A Jump on Life

Kangaroo care provides newborns with skin-to-skin contact

Susan Ludington, PhD, RN, had just given a speech on infant stimulation to physicians in Texas in the mid-1980s when Colombia's minister of health approached her with a troubling problem: Too many premature infants were dying in his country.

For Ludingtonnow the Carl W. and Margaret Davis Walter Professor of Pediatric Nursing at Case Western Reserve's Frances Payne Bolton School of Nursingthe encounter gave her professional life a new focus.

She went on to help popularize what's now called "kangaroo care," which is skin-to-skin contact between a parent and newborn, particularly those who are premature or sick. Ludington said research shows that such contact stimulates the release of the hormone oxytocin in 14 areas of a baby's brain and is an effective way to stabilize newborns' heart and respiratory rates, improve oxygen-saturation rates, better regulate body temperature, enhance brain maturation, and prevent infections. She said the practice was first studied in 1972 by Marshall Klaus, MD (ADL '47, MED '51), and John Kennell, MD, both then with CWRU's School of Medicine.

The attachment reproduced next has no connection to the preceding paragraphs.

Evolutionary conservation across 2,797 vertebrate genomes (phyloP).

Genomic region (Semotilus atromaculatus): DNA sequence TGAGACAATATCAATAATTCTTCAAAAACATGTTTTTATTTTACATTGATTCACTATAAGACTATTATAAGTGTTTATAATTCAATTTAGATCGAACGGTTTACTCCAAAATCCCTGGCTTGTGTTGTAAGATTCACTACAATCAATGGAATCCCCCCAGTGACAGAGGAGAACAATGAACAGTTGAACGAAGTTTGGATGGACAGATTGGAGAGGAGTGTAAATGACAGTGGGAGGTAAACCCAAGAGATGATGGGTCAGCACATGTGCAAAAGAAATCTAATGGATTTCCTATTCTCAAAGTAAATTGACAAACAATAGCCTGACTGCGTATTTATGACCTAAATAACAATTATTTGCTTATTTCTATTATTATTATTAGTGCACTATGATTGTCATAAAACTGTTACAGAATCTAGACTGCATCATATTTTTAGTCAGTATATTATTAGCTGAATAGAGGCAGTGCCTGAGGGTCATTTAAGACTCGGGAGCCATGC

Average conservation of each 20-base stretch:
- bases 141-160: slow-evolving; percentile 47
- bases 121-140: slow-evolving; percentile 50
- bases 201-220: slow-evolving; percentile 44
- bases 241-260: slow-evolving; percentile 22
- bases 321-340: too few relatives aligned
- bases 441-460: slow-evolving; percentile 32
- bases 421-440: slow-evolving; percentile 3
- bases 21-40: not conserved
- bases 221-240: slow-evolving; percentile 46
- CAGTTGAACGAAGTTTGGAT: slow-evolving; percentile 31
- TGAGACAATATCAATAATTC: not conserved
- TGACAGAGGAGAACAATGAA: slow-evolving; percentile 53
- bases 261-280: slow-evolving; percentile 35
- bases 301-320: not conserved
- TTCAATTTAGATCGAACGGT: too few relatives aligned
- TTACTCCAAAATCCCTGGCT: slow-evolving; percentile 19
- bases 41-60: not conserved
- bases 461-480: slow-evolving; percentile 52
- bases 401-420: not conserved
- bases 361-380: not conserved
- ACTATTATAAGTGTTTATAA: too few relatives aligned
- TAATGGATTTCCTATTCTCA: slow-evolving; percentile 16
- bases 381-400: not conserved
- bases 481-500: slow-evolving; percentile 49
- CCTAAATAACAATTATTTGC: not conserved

Today, the United States Institute for Kangaroo Carethe center Ludington founded in 2010 at the nursing schoolremains an important resource for its nearly 1,300 members, who include neonatal, labor and delivery and post-delivery nurses, neonatologists and respiratory therapists.

Ludington said that few hospitals were willing to give kangaroo care a chance when she proposed a study in 1988. "I went to 18 [neonatal intensive care units] in Greater Los Angeles before I finally found one that agreed to let a premature baby come out of an incubator and rest against its mother's skin," said Ludington, who was teaching at University of California, Los Angeles at the time. "We had phe-nomenal success." Kangaroo care also has been shown to benefit full-term babies.

Ludington said she published her first article on kangaroo care in 1990 and was the first National Institutes of Health-funded researcher in the United States to study the impact of brain-based oxytocin release during skin-to-skin contact. Today, she said, almost every hospital in the United States has kangaroo care protocols.

— Andrew Faught